Written by Erik Cassano

Erik Cassano
In Papa Cass's latest, he comments on the Browns putting all their eggs in the basket of Charlie Frye at the quarterback position. With no backup of any worth behind Frye, if Charlie fails, Cassano argues that the Browns could be set back several years. The Browns will sink or swim with Frye this year, and his development could dictate the teams success for the forseeable future.  Visit The Papa Cass weblog at http://papacass.blogspot.com/

To look at him, you'd never equate Charlie Frye with an NFL franchise quarterback.

He doesn't have the broad shoulders and flowing blonde locks of John Elway. He doesn't look like David Hasselhoff in shoulder pads like Dan Marino.

Frye's skinny build, red hair and round face say "accounting firm intern" more than "hopes of an entire city resting on his shoulders."

Yet that's exactly what Frye has to bear as he heads into his sophomore NFL season.

Selected in the third round a year ago, he was a Mid-American Conference project player. Even though the MAC has had a recent history of producing good NFL quarterbacks, some wondered if Frye had the tools to make it in the NFL. His arm was suspect, he never won a championship in college, and he desperately needed to hit the weight room.

Frye was kind of the equivalent of a "draft-and-watch" player in baseball. Select him, coach him, but make other plans. Success is not guaranteed for a player with the limited physical gifts of Frye.

So the Browns did make other plans, trading for Trent Dilfer, who was thought to be a serviceable option for the next few years. Frye could sit on the bench and be given time to ferment while the latest rebuilding process took root. If he became fine wine, the Browns would have their quarterback of the future. If Frye never progressed beyond grape juice, they'd have to burn a future draft pick on another quarterback.

But, as has been the story of the Browns in recent years, their best-laid plans were wadded up and thrown in the trash.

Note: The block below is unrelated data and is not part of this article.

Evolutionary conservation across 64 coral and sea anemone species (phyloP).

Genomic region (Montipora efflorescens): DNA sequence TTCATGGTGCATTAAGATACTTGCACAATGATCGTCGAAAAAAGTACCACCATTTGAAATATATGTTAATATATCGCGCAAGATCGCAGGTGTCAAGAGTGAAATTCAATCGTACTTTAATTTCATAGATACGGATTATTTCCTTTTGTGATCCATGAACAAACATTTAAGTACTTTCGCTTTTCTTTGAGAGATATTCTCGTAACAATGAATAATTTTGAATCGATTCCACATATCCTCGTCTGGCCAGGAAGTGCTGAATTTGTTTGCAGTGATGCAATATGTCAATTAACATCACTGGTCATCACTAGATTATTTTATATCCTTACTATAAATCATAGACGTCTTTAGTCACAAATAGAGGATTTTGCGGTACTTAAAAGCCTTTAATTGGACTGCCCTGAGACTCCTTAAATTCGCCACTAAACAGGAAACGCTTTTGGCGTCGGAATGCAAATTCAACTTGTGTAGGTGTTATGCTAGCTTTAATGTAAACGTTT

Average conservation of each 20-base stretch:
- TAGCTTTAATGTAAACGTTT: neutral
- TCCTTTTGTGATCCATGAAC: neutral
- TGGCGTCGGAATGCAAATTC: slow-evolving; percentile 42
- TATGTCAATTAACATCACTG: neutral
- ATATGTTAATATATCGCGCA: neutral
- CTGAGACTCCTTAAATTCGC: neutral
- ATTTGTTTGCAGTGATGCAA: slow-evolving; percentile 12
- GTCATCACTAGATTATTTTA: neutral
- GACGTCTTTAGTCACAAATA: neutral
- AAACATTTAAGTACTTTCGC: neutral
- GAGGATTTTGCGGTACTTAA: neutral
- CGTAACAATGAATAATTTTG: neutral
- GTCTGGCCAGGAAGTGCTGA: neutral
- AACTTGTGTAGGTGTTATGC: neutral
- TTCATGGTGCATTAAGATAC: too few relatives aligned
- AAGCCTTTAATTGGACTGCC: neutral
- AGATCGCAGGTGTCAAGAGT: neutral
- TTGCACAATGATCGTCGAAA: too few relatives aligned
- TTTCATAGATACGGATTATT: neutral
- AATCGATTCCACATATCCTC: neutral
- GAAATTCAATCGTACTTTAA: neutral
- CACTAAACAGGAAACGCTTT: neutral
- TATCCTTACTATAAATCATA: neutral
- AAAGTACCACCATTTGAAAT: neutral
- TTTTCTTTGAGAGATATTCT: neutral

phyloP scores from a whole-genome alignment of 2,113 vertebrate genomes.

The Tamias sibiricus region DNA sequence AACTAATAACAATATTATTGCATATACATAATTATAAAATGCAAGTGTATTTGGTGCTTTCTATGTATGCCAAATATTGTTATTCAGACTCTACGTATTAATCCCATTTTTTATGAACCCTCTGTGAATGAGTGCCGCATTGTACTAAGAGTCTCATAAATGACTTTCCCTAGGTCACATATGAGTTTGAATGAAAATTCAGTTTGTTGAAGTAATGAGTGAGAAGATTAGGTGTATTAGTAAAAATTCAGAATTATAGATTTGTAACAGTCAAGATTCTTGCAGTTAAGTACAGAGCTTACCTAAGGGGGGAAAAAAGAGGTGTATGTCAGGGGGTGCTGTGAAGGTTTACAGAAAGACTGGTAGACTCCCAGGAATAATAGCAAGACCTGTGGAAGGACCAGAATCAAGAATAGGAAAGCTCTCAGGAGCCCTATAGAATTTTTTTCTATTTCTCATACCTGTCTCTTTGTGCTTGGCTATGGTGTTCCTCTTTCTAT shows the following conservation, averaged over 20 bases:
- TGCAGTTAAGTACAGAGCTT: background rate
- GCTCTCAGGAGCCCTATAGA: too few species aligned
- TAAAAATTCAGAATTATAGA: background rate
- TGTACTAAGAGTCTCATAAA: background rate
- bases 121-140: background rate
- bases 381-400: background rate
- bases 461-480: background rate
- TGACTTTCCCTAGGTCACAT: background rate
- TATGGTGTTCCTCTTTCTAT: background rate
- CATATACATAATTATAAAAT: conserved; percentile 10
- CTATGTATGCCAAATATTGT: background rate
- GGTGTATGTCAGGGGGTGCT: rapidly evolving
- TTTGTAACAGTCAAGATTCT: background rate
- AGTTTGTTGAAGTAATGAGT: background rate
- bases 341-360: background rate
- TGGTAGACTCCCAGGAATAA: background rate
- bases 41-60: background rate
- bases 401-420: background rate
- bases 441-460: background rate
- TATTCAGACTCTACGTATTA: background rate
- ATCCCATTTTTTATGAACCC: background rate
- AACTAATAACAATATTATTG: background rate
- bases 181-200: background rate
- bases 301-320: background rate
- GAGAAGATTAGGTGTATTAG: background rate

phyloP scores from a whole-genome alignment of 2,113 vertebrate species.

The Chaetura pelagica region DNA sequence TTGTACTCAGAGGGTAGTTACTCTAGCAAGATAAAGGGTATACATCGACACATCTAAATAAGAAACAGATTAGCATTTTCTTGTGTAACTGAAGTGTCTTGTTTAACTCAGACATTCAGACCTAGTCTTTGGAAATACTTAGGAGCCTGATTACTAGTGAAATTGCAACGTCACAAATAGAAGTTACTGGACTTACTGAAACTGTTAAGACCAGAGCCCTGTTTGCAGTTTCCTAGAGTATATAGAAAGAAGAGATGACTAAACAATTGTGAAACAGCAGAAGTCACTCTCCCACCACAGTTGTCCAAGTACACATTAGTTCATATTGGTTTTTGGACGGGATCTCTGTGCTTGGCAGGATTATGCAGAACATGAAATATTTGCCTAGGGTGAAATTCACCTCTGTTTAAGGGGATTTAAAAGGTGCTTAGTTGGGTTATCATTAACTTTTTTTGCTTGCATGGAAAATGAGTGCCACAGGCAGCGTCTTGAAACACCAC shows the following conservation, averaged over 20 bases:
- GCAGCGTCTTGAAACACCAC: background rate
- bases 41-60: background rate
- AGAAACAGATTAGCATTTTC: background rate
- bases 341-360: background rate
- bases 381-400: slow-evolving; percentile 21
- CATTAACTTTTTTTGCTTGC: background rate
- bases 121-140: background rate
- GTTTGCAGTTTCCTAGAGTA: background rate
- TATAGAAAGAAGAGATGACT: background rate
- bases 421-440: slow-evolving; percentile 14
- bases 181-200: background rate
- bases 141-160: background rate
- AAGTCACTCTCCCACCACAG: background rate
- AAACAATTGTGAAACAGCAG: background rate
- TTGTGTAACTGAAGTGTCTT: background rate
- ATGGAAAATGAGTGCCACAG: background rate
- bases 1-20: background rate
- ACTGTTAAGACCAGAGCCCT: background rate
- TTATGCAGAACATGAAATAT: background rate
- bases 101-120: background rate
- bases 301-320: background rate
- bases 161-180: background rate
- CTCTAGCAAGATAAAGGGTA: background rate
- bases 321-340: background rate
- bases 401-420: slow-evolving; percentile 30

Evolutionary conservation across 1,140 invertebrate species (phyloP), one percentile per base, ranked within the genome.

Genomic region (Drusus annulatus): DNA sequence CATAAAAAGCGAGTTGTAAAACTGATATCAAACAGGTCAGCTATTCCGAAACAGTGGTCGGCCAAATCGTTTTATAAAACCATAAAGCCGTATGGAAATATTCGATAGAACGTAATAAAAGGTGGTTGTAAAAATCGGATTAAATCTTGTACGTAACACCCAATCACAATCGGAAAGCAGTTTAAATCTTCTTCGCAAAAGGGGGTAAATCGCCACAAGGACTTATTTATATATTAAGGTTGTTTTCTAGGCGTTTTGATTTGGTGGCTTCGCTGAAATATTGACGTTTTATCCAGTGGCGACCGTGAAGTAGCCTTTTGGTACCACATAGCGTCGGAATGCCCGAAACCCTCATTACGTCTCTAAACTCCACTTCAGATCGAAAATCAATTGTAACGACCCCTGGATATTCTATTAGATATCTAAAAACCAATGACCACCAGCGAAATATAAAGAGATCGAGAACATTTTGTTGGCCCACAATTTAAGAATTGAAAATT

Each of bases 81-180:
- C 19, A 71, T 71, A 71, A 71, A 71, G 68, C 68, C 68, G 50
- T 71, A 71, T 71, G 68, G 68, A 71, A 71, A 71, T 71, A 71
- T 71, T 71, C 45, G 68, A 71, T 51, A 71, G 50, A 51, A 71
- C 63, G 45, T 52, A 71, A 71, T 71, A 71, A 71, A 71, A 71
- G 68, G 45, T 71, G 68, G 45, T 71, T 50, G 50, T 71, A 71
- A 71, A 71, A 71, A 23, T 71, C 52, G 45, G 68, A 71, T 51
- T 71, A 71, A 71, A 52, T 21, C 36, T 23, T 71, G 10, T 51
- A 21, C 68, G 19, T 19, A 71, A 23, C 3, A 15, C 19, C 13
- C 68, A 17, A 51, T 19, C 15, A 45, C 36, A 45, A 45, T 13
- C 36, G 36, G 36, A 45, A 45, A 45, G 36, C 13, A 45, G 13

ilfer was mediocre at best behind a porous offensive line. With the season lost, Frye relieved and led the Browns to several late-season wins, pushing the final record to a somewhat-respectable 6-10.

The Browns moved Frye to the top spot on the depth chart with the knowledge that Dilfer remained as a competent backup. But unlike Jon Kitna, who remained supportive after losing his starting job to Carson Palmer in Cincinnati, Dilfer wanted nothing to do with a bench role and demanded a trade.
So the Browns dumped him into the 49ers' lap for unproven career backup Ken Dorsey.

Now, as training camp commences, Frye is working without a safety net. If he struggles, the Browns are dead in the water. There is no fallback, unless a late trade or signing yields a competent veteran quarterback content to hold a clipboard and be a mentor.

As Dilfer proved, veteran quarterbacks with that level of humility are a rare breed.

Due to a series of unfortunate events, Frye has been thrust into a situation where he must succeed. If he goes down, chances are he's taking the Browns with him.

It's a lot to place on the narrow shoulders of a young quarterback less than 20 months removed from the last game of his midmajor college career.

In five seasons, the Browns never placed this kind of pressure on Tim Couch. Sure, they spewed forth rhetoric about Couch's franchise quarterback status in much the same way the Indians trumpet C.C. Sabathia as a staff ace. But franchise quarterbacks generally aren't knighted as such, they usually respond to the challenge placed upon them.

With Couch, there was usually a working backup plan. He and Kelly Holcomb were subbed for each other so many times it would make a tag-team wrestler's head spin.

The Browns have no such luxury with Frye. And for that reason, he has an opportunity to become more of a franchise quarterback than Couch could have ever hoped to have been in Cleveland.

The Browns need Frye even more than Frye needs the Browns. For a gangly kid from Willard, Ohio who grew up rooting for Bernie Kosar, it's a situation he might have never envisioned, at least quite like this.

Every boy who grows up a Browns fan dreams about being the quarterback who can slay the mighty Elway dragon and take the Browns to the Super Bowl. But for the Browns and Frye, the dream has to be a lot more fundamental, at least in 2006.

The Browns desperately need Frye to emerge from the 2006 season as a competent NFL quarterback who stayed on the field for 16 games, regardless of the final win-loss ledger.

If Frye can't meet that challenge, it could set the Browns back years.